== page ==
Americans continue to look to the medicine cabinet for pain relief, with 1 in 10 using some type of prescription painkiller, a new U.S. government report says.
But use of prescription opioid painkillers leveled off from 2015 to 2018, while prescriptions for nonopioid pain meds rose, according to the report from the U.S. Centers for Disease Control and Prevention.
This survey and other research is showing that pain management is becoming safer, said Dr. Ajay Wasan, president of the American Academy of Pain Medicine.
"It is becoming less reliant on opioids, and physicians are prescribing much more responsibly," said Wasan, who is co-director of the Center for Innovation in Pain Care at the University of Pittsburgh.
Between 2015 and 2018, nearly 11% of American adults aged 20 and over used at least one prescription opioid like oxycodone or a nonopioid like Celebrex, investigators found.
Breaking that down, they found that nearly 6% of American adults used one or more prescription opioid painkillers, while 5% used a nonopioid prescription pain medication to quell their aches and pains.
"Physicians should look first at nonopioid drugs to manage pain and then if nonopioid medications don't work, think about opioids," said researcher Dr. Qiuping Gu, an epidemiologist at the CDC's National Center for Health Statistics (NCHS).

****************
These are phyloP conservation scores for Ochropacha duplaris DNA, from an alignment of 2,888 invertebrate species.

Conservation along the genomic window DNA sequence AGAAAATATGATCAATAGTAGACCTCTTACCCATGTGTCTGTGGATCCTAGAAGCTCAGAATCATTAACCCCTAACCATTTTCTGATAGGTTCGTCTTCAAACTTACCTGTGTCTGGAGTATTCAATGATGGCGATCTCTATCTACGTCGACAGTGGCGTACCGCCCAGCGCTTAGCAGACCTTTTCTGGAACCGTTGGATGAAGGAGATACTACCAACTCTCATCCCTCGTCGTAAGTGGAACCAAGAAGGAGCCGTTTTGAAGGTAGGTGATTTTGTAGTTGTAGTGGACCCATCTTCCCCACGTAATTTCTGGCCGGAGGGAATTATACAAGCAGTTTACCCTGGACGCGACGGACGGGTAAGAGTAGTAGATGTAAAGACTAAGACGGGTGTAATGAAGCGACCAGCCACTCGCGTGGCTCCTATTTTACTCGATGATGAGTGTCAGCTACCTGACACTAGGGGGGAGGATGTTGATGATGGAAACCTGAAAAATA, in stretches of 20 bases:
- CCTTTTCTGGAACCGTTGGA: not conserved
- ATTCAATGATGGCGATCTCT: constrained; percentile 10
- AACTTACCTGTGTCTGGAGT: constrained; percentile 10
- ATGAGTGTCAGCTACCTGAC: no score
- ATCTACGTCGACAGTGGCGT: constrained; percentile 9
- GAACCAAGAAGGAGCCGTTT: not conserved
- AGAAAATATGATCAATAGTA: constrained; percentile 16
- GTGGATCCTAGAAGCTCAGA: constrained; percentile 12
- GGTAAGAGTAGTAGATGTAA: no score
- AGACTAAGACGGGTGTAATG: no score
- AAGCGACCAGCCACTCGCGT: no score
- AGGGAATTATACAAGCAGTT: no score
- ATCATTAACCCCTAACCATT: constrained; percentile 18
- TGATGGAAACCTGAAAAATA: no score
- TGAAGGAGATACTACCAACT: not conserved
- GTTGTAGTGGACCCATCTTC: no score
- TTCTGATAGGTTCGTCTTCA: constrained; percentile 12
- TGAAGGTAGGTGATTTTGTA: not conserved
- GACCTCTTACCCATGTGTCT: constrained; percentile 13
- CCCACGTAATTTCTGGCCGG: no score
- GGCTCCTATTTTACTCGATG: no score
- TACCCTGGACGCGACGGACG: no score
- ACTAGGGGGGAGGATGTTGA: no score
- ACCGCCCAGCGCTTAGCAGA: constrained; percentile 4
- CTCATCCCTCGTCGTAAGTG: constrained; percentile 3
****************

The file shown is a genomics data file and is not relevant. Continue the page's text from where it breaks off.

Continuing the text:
For the study, Gu and colleagues used data from the U.S. National Health and Nutrition Examination Survey.
Despite a leveling off of prescription opioids, which is good news given the nation's addiction epidemic, their use remains a concern.
"When taking into account that 21% to 29% of patients prescribed opioids for chronic pain may misuse them, and 8% to 12% of these patients may develop opioid use disorder, the survey data showing greater than 1 of 20 U.S. adults using opioids for pain continues to be problematic," said Dr. Yili Huang, director of the Pain Management Center at Northwell Health Phelps Hospital in Sleepy Hollow, N.Y.
"This stresses a need for continued pain management education as well as increased access to safe and effective pain care," said Huang.
Wasan said other studies looking at doctors' prescribing practices have found fewer opioids prescribed for chronic pain.
But he also said he expects the number of Americans taking a prescription painkiller to increase as the population ages.
And Wasan voiced concern that some patients may not get the pain relief they deserve because doctors are more reluctant to prescribe opioids and insurance companies have become reluctant to approve them.
"Unfortunately, a lot of that has been made worse by insurance companies that have become very restrictive on opioid prescribing," he noted.
"Even if opioids are appropriate to prescribe, you can't prescribe because of all the barriers involved that insurance companies introduce," Wasan said. "That is one of the big drivers for many patients receiving inadequate pain care."
Wasan added that insurance companies don't, as a rule, cover pain management, which includes not only medications but physical and psychological therapy.
"In managing chronic pain, there needs to be use of multimodal approaches, so that you can avoid opioids and so you can also get the most improvement in pain and function," he said.
The CDC report was released June 24 in an NCHS Data Brief.
For more on chronic pain, head to the U.S. National Institute of Neurological Disorders and Stroke.